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Jerry Jones Taking a Beating From Nat'l Media

Fair or not, Jerry Jones has become a scapegoat for the shortcomings of Super Bowl XLV



    Jerry Jones Taking a Beating From Nat'l Media
    Getty Images
    Dallas Cowboys team owner Jerry Jones looks on during a preseason game against the Tennessee Titans at Dallas Cowboys Stadium on August 21, 2009 in Arlington.

    In sports movies, it’s not surprising to see teams from Texas, and often Dallas, cast as the bad guy.

    Baseketball; Bad News Bears 3; The Express; Semi-Pro; the list goes on. In Any Given Sunday, the “Dallas Knights” even called Texas Stadium home, their owner, played by Charlton Heston, clearly a fictionalized Jerry Jones. Even in Little Giants, the bad guys were the Cowboys.

    Perhaps this is related to the polarizing nature of the Dallas Cowboys, or maybe it’s the rest of the country’s way of sticking it to us for producing the Jonas Brothers. At any rate, in most cases, a team from Texas (or Dallas) playing in the big game is usually a prerequisite of us pissing off the rest of the country, or audience.

    But with stories emerging daily, detailing cases of mismanagement of the big game last week--certainly not all of which were the owner's fault--Jones is being vilified for reasons (almost) wholly independent of his polarizing football team. Since last Sunday, the avalanche of criticism has been charging down the hill, and whether the debacle was Jones’ fault or the NFL’s (probably both), the Cowboys owner is being skewered in the press.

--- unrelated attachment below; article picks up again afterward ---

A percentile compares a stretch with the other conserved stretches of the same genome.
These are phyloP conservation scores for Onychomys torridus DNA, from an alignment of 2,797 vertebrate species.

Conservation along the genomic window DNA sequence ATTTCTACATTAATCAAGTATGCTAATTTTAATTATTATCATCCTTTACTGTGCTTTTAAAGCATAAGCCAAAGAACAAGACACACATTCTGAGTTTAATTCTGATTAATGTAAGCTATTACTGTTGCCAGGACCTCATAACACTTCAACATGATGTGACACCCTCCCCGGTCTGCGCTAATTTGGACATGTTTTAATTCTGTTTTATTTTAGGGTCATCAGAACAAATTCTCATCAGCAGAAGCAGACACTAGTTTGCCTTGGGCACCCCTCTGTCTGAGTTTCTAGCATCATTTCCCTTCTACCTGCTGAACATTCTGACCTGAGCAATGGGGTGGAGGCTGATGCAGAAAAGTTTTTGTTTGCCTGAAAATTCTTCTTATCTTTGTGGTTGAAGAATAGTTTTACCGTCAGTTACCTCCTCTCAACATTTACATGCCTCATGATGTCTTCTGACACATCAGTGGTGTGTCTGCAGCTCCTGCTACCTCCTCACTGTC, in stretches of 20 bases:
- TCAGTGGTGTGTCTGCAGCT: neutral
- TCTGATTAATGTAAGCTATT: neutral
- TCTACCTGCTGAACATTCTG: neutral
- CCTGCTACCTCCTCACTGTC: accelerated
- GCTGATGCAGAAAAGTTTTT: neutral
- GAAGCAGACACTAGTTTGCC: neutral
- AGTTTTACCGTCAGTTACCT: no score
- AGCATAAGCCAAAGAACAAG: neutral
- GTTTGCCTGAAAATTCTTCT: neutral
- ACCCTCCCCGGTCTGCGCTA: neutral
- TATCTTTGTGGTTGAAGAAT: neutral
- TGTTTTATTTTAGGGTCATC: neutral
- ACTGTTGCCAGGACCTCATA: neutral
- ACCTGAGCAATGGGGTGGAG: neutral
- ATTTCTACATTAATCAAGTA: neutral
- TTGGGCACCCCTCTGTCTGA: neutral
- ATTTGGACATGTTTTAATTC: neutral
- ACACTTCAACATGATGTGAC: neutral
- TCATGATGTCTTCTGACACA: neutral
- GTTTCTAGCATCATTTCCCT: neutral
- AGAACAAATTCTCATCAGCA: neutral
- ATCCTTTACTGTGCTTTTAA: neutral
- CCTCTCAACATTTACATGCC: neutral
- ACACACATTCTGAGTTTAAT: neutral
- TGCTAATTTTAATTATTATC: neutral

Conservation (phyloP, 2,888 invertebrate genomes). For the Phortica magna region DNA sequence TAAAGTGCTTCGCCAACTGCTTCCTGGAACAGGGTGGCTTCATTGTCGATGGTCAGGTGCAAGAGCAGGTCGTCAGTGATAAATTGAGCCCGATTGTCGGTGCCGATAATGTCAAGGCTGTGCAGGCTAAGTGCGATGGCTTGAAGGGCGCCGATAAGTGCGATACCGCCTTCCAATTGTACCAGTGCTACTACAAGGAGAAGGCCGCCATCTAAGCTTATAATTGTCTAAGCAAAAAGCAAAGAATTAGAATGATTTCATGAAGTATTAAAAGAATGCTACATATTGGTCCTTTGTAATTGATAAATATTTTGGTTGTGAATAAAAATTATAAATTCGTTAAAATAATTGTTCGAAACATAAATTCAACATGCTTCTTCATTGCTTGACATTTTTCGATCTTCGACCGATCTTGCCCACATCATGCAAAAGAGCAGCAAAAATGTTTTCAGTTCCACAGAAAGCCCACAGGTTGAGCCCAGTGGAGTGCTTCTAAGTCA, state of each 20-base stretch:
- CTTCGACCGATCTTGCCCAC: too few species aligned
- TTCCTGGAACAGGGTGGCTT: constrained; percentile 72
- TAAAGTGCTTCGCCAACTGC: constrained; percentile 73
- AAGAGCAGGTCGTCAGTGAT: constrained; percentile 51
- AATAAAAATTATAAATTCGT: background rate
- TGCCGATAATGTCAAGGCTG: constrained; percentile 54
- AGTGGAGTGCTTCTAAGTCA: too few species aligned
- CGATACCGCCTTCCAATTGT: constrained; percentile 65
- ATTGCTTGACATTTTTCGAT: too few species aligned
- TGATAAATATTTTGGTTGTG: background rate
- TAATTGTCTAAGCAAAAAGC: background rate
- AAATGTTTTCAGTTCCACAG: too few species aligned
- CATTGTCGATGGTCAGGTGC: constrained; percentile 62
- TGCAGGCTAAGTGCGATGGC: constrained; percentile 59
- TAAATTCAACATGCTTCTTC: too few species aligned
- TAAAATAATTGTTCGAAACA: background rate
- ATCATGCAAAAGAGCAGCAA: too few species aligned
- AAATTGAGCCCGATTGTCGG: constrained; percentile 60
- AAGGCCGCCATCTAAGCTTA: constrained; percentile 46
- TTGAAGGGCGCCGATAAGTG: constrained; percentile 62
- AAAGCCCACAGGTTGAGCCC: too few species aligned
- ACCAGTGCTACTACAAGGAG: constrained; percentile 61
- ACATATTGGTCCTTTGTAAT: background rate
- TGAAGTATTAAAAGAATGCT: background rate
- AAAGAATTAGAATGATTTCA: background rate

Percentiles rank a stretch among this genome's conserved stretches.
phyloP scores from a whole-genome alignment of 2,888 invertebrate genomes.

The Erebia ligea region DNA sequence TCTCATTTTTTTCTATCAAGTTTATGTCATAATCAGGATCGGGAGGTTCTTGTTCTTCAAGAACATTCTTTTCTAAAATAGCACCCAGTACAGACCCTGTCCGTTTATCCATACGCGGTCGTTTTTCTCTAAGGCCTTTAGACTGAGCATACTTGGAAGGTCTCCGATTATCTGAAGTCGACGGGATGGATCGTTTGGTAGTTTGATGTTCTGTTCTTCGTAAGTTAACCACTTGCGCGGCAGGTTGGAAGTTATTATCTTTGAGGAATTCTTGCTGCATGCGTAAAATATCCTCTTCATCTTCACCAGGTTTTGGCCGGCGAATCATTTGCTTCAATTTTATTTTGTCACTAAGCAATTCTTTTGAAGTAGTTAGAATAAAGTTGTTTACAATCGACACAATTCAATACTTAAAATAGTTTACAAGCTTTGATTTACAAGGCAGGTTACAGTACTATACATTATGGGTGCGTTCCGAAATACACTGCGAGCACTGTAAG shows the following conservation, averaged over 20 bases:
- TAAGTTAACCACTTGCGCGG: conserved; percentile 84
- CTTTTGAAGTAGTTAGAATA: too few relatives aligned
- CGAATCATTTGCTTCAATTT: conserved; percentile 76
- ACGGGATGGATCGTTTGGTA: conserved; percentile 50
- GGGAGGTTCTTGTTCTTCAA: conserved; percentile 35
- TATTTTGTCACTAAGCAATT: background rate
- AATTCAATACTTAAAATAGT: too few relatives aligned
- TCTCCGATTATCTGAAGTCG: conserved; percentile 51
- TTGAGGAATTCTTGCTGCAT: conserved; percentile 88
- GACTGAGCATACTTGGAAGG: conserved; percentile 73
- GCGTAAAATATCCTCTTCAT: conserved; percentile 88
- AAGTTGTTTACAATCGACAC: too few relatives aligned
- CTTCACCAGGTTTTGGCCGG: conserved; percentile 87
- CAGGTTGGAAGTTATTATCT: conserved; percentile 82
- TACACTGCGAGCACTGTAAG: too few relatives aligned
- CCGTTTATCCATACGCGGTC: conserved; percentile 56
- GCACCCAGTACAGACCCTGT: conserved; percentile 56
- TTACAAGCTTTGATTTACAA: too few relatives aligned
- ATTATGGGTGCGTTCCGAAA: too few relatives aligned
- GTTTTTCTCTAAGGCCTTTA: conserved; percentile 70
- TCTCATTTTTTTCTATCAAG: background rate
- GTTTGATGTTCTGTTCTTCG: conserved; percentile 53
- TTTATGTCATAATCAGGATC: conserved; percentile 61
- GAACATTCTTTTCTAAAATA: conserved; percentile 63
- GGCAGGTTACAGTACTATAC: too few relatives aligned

Jerry Jones has only himself to blame for the Super Debacle,” Brian Frederick of the Huffington Post begins. “He wanted this to be the biggest, most extravagant Super Bowl ever -- and now he knows how Icarus must have felt.”

    Gary Myers of the New York Daily News, meanwhile, declares that New York / New Jersey will be a much better host city than was Dallas-Fort Worth when the Super Bowl heads northeast in three years.

    “It was here in Dallas last May that NFL owners voted on the fourth ballot to give New York the Super Bowl in 2014,” Myers wrote this week. “And it was here in Dallas in the last eight days that New York learned how not to run a Super Bowl when its turn comes up in three years.”

    There are really more of these journalistic clubbings of our sometimes beloved owner than can be detailed here. And though we could argue that Jones is only as much, if as much, to blame as the NFL; that the weather here was an aberration; that no one could’ve foreseen the magnitude of that storm in North Texas; we’ll just go the petty route, and remind these Northeastern writers that the Rangers totally spanked the Yankees in the ALCS last year.

    But good luck without Andy Pettite.